Heart of darkness: Misplaced priorities of Jharkhand’s District Mineral Foundation

  • Blog Post Date 08 October, 2018
  • Notes from the Field
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Arindam Banerjee

Policy and Development Advisory Group

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Aditya Ranjan

Policy and Development Advisory Group

In 2015, the central government launched District Mineral Foundations in the districts affected by mining, which are mandated to collect royalty from all mining activities and use the funds for the welfare of the local population. In this note, Banerjee and Ranjan give an account of how lack of political commitment and misplaced bureaucratic priorities have led to dismal planning and implementation of the programme in the mineral-rich state of Jharkhand.

Dhanbad – the coal capital of India – became a household name only after ‘Gangs of Wasseypur’, a two-part Bollywood movie on coal mafias, ruled the silver screen. Jharia near Dhanbad is home to India’s largest underground coal reserves and its underground fire has been burning for a hundred years. Yet nearly half a million residents surrounding this area suffer from acute water scarcity and chronic health ailments, and have meagre livelihoods. The story perhaps is the same across all mineral-rich districts in India, particularly across the tri-junction of Chhattisgarh, Jharkhand, and Odisha.

Mining and related activities across India have had huge environmental and human costs, leading to loss of millions of hectares of forests and biodiversity. Thousands of people, including tribals, have been displaced and have found refuge as migrant labourers in India’s growing urban conglomerates. In spite of being critical factors in India’s shining growth story, most of India’s mineral-rich districts still live with some of the highest rates of poverty and inequality, with deplorable socioeconomic and human development conditions. It was to address this burgeoning inequality that the Pradhan Mantri Khanij Kshetra Kalyan Yojana (PMKKKY) was launched by the central government in 2015, to be implemented through funds under the District Mineral Foundation (DMF). The Mines and Mineral (Development and Regulation) Act, 1957 (MMDR Act, 1957) was amended through the MMDR Amendment Act, 2015 to mandate provision for collection of royalty from all mining activities in mining-affected districts by the DMF trust, a non-profit body.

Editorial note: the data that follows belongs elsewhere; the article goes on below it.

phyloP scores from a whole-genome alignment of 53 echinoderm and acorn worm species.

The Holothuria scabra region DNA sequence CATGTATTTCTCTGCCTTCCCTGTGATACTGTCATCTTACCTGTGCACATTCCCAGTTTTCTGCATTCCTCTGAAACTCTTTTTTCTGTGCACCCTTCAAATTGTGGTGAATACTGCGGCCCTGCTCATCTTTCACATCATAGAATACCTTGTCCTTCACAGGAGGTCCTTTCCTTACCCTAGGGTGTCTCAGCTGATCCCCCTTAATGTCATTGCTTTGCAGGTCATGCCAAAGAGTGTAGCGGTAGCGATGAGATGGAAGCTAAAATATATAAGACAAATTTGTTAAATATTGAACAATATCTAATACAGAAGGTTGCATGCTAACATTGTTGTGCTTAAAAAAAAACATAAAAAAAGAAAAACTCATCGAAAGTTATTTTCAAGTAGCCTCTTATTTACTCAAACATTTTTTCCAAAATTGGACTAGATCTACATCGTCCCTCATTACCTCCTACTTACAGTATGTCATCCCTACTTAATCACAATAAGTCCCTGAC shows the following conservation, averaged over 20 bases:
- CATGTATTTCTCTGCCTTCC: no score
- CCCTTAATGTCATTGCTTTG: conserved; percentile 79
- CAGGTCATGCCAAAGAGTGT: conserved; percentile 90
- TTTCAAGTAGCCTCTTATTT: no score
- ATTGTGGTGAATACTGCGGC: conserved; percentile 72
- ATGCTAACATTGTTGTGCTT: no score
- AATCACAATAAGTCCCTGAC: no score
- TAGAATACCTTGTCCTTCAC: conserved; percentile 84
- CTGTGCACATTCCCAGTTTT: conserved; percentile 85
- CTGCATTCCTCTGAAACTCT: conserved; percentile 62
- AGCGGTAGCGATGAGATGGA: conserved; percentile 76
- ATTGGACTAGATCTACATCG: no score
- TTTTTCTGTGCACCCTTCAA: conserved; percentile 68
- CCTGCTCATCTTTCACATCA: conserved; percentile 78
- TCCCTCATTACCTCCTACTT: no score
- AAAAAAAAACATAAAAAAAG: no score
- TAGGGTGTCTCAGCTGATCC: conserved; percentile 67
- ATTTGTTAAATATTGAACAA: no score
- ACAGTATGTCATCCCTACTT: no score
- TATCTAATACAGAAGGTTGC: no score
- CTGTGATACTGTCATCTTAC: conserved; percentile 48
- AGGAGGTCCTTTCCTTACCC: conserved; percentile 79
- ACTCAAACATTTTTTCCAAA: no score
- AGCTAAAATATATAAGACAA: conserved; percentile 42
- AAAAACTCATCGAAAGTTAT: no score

The establishment of DMF in 2015 laid hopes of a significant policy change towards addressing the long-term effects of mining through immediate focus on water supply, health, education, livelihoods and skill development of mining-affected communities through participatory planning including project approvals by gram sabhas1 in scheduled areas. However, a status report published in July by the Centre for Science and Environment (CSE) paints a bleak picture of DMF’s implementation across all the three major mining states, that is, Jharkhand, Odisha, and Chattisgarh.

The model trust deed for DMF, provided by the central government, prescribed a two-tier administrative structure for the trust. The structure comprises a Governing Council (GC) of all the members of the trust, headed by the District Magistrate and a Managing Council (MC) to manage affairs of the trust. However, the composition of these committees is decided by state governments, leading to inappropriate domination of bureaucrats and local political representatives.

Lamp-black: Jharkhand’s anomalies